What do a retired North Carolina congressman and an NBA legend have in common?

One will be remembered for bringing federal money to the Triangle for low-income housing, transit and a host of other community projects. The other is known for his silky 3-point shot, his four NBA championships and for leading a small North Carolina college on a magical run through the NCAA tournament in 2008.

And now both will be remembered by people who drive through highway interchanges that will bear their names.

The N.C. Board of Transportation on Thursday officially named interchanges for retired U.S. Rep. David Price of Chapel Hill and NBA star Steph Curry, who grew up in Charlotte, played at Davidson College and is in his 14th season with the Golden State Warriors.

The Congressman David Price Interchange is where U.S. 15/501 meets Interstate 40 at Exit 270 between Durham and Chapel Hill. Price, a Democrat, served the area in Congress for 34 years, starting in 1987 and losing re-election just once, in the mid-1990s. He retired in 2022 after 17 terms, becoming one of North Carolina’s longest-serving members of Congress.

The Steph Curry Interchange is at the Griffith Street exit from I-77 in Davidson, about a mile from the college campus. Curry was the NCAA’s leading scorer in his third and final season at Davidson in 2009, when he entered the NBA draft. He vowed to finish his degree and did, earning a bachelor’s in sociology in 2022.

Stephen Curry shows his diploma to the audience at Davidson College on Aug. 31, 2022. In addition to receiving his diploma, Curry was inducted into the school’s hall of fame and also had his iconic number 30 jersey retired.
Stephen Curry shows his diploma to the audience at Davidson College on Aug. 31, 2022. In addition to receiving his diploma, Curry was inducted into the school’s hall of fame and also had his iconic number 30 jersey retired.

The Curry interchange isn’t just close to the Davidson campus; it happens to be Exit 30, the number Curry wore in high school and college and still wears for the Warriors.

The interchange designations came at the request of local governments — the Davidson Town Council for Curry and the Durham County Board of Commissioners for Price.

Curry and his family appreciate the honor

Curry’s mother, Sonya, thanked the Board of Transportation via a video link on Thursday. She wiped away tears as the resolution summarizing her son’s accomplishments and virtues was read.

“My heart is just racing to think that I’m going to ride up 77 and see an exit with my child’s name on it,” she told board members.

Sonya Curry said she was out visiting her son in California recently when the subject came up. Can you believe they’re going to name an exit after me, he asked his mom, calling it “just incredible.”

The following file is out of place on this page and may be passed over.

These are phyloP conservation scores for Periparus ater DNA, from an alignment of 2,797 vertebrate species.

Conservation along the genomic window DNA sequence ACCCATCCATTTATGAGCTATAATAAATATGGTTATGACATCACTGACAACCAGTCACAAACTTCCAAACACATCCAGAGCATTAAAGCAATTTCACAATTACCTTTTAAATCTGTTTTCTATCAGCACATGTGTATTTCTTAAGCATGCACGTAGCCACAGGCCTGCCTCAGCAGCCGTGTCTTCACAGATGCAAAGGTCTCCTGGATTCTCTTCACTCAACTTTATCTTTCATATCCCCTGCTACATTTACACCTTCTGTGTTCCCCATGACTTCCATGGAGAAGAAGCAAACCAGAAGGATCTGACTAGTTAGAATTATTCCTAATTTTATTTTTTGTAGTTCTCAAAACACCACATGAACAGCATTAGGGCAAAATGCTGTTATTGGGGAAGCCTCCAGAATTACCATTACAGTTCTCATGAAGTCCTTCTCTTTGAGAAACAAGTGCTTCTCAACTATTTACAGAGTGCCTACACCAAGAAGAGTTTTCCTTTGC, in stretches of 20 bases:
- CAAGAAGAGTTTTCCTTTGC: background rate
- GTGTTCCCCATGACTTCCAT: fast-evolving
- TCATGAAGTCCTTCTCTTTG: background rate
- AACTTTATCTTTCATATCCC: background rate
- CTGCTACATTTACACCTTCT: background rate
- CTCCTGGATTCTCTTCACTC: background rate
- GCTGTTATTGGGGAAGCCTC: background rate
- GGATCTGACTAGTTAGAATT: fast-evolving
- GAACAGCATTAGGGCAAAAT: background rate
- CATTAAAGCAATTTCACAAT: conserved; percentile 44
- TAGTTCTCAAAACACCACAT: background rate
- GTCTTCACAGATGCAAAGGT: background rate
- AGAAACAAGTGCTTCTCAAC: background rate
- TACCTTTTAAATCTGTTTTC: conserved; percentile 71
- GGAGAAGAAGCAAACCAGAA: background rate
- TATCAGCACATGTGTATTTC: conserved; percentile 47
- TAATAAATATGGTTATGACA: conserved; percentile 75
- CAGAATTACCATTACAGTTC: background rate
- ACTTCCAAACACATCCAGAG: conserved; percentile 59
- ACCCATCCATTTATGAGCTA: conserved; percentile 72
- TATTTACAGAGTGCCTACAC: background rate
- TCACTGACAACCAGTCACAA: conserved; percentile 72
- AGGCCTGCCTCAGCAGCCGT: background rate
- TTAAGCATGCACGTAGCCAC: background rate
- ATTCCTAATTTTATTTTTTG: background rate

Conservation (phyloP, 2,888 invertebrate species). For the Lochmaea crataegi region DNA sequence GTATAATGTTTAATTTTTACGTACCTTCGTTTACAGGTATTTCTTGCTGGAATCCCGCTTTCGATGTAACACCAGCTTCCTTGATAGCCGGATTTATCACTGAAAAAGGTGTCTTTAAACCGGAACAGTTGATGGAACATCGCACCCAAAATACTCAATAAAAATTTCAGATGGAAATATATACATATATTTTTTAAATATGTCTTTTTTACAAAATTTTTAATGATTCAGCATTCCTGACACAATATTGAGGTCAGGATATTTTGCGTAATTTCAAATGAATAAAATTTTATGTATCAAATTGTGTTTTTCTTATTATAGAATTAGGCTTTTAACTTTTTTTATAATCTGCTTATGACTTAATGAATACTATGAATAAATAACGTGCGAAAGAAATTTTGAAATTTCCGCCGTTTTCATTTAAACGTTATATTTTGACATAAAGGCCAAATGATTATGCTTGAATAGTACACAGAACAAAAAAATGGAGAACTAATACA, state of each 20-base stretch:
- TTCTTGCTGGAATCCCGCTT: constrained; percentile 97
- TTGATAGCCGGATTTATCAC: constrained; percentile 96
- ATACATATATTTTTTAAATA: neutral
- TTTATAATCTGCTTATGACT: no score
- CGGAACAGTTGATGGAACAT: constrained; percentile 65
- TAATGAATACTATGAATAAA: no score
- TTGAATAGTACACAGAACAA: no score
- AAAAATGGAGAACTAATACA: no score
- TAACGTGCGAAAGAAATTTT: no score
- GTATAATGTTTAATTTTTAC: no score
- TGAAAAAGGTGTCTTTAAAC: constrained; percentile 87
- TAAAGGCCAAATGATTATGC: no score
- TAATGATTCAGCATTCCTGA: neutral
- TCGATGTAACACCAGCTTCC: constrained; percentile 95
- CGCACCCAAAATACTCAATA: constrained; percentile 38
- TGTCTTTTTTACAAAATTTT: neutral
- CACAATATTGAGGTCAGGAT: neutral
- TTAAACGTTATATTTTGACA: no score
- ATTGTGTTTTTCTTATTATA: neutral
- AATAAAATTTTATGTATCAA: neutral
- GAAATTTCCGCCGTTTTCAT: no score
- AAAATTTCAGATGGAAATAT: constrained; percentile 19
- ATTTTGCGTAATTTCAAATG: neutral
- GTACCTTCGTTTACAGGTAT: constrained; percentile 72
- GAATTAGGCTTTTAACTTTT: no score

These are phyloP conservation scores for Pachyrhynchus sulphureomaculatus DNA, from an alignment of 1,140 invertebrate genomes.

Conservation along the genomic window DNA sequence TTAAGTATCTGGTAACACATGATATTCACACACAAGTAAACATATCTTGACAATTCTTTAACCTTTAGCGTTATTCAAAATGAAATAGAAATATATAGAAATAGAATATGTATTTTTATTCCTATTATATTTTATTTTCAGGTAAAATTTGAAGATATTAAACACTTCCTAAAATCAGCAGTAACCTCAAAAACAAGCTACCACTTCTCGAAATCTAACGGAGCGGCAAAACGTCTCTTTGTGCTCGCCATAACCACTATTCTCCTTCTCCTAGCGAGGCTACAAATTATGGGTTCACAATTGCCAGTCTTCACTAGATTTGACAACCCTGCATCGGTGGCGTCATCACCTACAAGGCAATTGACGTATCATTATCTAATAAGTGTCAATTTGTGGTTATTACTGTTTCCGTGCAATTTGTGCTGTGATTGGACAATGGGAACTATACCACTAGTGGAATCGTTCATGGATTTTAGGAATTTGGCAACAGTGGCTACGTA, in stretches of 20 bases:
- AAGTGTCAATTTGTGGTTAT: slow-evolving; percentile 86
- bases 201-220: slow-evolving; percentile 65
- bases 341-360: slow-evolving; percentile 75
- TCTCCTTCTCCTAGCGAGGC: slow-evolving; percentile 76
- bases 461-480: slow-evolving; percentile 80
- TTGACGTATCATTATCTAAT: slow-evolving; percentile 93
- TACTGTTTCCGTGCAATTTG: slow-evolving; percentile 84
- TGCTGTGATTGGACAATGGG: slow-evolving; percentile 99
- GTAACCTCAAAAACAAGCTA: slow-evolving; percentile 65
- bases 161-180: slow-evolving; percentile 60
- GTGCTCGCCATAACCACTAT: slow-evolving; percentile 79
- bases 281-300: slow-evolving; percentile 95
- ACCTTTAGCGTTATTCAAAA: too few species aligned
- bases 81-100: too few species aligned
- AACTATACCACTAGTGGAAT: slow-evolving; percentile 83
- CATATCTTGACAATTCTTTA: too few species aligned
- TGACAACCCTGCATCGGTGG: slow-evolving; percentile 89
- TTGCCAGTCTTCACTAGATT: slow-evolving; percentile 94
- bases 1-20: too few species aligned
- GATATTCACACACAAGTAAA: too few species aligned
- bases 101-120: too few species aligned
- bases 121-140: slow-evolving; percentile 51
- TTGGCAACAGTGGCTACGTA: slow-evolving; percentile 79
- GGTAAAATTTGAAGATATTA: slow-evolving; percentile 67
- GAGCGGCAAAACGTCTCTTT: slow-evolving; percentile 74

“That shows you that he does not take this for granted,” Sonya Curry said. “He does not assume that he deserves any of this. And we are just so honored that the community of Davidson would think so much, so highly of him and his experience there.”

Rep. David Price speaks during a press conference at the Community School for People Under Six in Carrboro on Oct. 7, 2021.
Rep. David Price speaks during a press conference at the Community School for People Under Six in Carrboro on Oct. 7, 2021.

Price attended the board meeting in person and said he, too, was honored to have his name on an interchange. It happens to be close to his house, he said, and he remembers when it opened in the late 1980s.

“I was commuting to Raleigh at the time,” he said. “And it took a good 20 minutes off the trip from my home to Raleigh, which otherwise required snaking around on N.C. 54.”

Price said transportation and housing were the main focus of his time in Congress. As a member of House appropriations committees he was able to help steer money to his district for widening highways, improving Raleigh-Durham International Airport, building Raleigh’s downtown railroad and bus stations and establishing and improving the state’s intercity passenger trains, the Piedmont and the Carolinian, among other projects.

Price represented the 4th Congressional District, which has changed shapes over the years but generally included parts of Orange, Durham and Wake counties. In speaking about the interchange that will bear his name, Price alluded to the most recent changes to the district approved by the General Assembly to include Alamance and Person counties while removing parts of Wake and Chatham.

“It’s an intersection that’s going to have to be reconfigured because of traffic flows, and that might involve some degree of controversy,” he said. “And in both of those respects it’s a good reflection, I would say, of the 4th Congressional District.”

Since the 1920s, the state has named hundreds of roads, bridges and interchanges after individuals, usually politicians, business leaders, veterans or people killed in battle or locally in the line of duty. Along with Curry and Price, the board approved the naming of a bridge in Burke County for a firefighter who was hit and killed while trying to remove a downed tree from U.S. 70 in 2017.

Some of the honorees made their marks in the arts or athletics, including Andy Griffith (part of U.S. 52 near his hometown of Mt. Airy) and James Taylor (a bridge over Morgan Creek in Chapel Hill). Two years ago, NCDOT named adjoining stretches of I-40 after former UNC-Chapel Hill men’s basketball coaches Dean Smith and Roy Williams, near the Congressman David Price Interchange.